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There is more to traditional Māori cooking than hangi, and one young Māori chef wants to use the new Matariki holiday to showcase them.
Although Matariki celebrates the Māori New Year, it also signifies the beginning of when to harvest and cultivate food, plus signifying the time to start preparing the garden for the next season, says Josh Hunter.
“I think food’s a great focal point for all people,” he says.
“It brings people together, and that’s why we got involved with Feast Matariki.”
Thirty-year-old Hunter (Ngāti Tūwharetoa) came to the attention of not-for-profit organisation Eat New Zealand through his pop-up event Know the Whakapapa of Your Kai, held in his hometown, Christchurch.
He currently works at Milford Sound Lodge, spending 10 days on the sound and six in Christchurch.
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In 2020, Hunter was named an Eat New Zealand Kaitaki, or food guide, and this year is among eight chefs who have helped plan the organisation’s Feast Matariki celebrations, a series of open-to-the-public events that aim to create a new food tradition.
“Most celebrations lead to food, which is pretty special,” Hunter says.
When considering what to cook for the four-course Matariki dinner, Hunter began with his ancestors.
“In the past, when Māori could see the stars, it was a time to get the soil ready and start the cultivation process for it, and a time to get ready for the year,” he says.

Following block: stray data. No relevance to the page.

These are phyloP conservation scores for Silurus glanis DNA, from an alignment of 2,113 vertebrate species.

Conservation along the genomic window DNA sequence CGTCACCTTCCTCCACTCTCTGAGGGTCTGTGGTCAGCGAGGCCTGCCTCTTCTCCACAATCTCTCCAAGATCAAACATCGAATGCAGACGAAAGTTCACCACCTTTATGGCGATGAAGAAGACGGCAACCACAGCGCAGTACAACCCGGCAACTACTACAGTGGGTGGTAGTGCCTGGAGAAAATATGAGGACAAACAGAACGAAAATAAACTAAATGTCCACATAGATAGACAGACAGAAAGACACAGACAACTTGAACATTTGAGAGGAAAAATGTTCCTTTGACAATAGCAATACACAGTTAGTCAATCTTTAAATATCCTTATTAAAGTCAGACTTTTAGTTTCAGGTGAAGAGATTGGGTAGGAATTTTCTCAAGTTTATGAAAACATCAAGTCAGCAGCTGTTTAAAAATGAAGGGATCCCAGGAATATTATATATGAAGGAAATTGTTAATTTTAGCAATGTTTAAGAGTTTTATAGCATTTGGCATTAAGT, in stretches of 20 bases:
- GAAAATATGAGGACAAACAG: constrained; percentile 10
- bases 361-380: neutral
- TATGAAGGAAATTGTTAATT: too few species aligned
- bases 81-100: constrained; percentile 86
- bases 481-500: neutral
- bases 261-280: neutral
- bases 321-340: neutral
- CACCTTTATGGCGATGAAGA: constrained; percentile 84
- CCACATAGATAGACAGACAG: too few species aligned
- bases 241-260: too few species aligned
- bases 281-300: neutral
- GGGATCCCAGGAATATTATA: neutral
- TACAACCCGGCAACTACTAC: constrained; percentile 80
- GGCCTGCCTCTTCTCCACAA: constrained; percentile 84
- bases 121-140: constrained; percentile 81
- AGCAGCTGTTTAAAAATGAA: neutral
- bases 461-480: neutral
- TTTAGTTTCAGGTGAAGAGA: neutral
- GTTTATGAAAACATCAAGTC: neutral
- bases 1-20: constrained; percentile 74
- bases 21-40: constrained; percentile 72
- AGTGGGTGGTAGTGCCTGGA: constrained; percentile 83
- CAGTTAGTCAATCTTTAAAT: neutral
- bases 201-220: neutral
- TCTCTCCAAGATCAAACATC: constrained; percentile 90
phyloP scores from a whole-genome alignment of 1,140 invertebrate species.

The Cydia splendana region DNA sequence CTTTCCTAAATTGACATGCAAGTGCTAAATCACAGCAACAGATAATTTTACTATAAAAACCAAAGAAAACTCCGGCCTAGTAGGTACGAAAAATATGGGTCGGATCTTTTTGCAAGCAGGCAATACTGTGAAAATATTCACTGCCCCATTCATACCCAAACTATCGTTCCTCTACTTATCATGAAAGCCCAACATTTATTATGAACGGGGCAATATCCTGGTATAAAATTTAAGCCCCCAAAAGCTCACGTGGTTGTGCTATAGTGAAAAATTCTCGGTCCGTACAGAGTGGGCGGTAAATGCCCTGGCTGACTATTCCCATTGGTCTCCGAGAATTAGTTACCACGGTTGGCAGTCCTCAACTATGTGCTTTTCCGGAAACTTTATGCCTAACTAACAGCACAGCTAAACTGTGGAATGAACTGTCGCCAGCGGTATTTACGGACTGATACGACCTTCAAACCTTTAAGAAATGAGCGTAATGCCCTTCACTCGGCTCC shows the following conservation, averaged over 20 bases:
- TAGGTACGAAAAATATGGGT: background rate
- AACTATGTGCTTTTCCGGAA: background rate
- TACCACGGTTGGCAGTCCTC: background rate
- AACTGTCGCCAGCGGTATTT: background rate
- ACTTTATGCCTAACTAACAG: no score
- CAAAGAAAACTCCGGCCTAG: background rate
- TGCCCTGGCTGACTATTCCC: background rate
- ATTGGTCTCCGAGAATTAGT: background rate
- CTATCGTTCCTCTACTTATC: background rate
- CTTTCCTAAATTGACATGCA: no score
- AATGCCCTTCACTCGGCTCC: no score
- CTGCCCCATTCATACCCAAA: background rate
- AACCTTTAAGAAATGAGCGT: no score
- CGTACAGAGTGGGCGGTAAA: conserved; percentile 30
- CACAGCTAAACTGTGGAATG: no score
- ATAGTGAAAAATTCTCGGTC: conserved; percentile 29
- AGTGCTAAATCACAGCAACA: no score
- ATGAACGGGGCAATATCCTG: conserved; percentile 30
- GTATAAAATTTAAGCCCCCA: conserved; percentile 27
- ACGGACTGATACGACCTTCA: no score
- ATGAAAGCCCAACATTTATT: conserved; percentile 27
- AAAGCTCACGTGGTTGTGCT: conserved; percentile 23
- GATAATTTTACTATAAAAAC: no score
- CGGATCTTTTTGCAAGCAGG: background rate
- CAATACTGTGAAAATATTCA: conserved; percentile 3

He and his fellow chefs have chosen to express that through a kūmara dish.
“We’re using kūmara, but using heaps of different varieties and using the leaves to make a salad.”
That included a lacto ferment, adding salt and letting the vegetable sit for five days before using.
“In a salad it would be quite tangy, quite nice,” says Hunter. He planned to create different textures out of kūmara and finish with a kūmara leaf garnish.
Hunter also thought about the Matariki star cluster and how that could be interpreted through food.
This brought him to the ocean, because traditionally Māori would navigate by the stars.
“That’s going to be the big seafood course, the kai moana soup,” he says. “The seafood [will be] cooked in a seaweed pouch called a pōhā.”
Another course was built around tītī, or muttonbird. Most diners won’t have eaten that before, says Hunter, but that is part of the point.
“It’s breaking down the barriers and giving people an insight into my culture; my whakapapa and experiences around Matariki, and why we consider it so important,” he says.
“It’s not just a feed. It’s more storytelling and a conversation… I’ll explain the dish and what significance it has to Māori.”
But the chefs had also worked hard to make sure the events were fun and approachable, Hunter added.
“There’s cheeky stuff,” he says. “You have your sponge cake on the marae, but we’re going to serve it out of big cans, so people can rip [the lid] off.”
Hunter says New Zealand is becoming far more tolerant. He would not have expected to see events like this 10 years ago, and he is “hyped” to see a public holiday specifically to celebrate Māori New Year.
More than anything he hoped it would be an opportunity for people to learn.
“It’s part of our history. It’s a really important part. I have conversations with people, they want to learn about [Matariki and Māori culture], but they don’t know how,” he says.
Hopefully some great kai will be one way of answering their questions.
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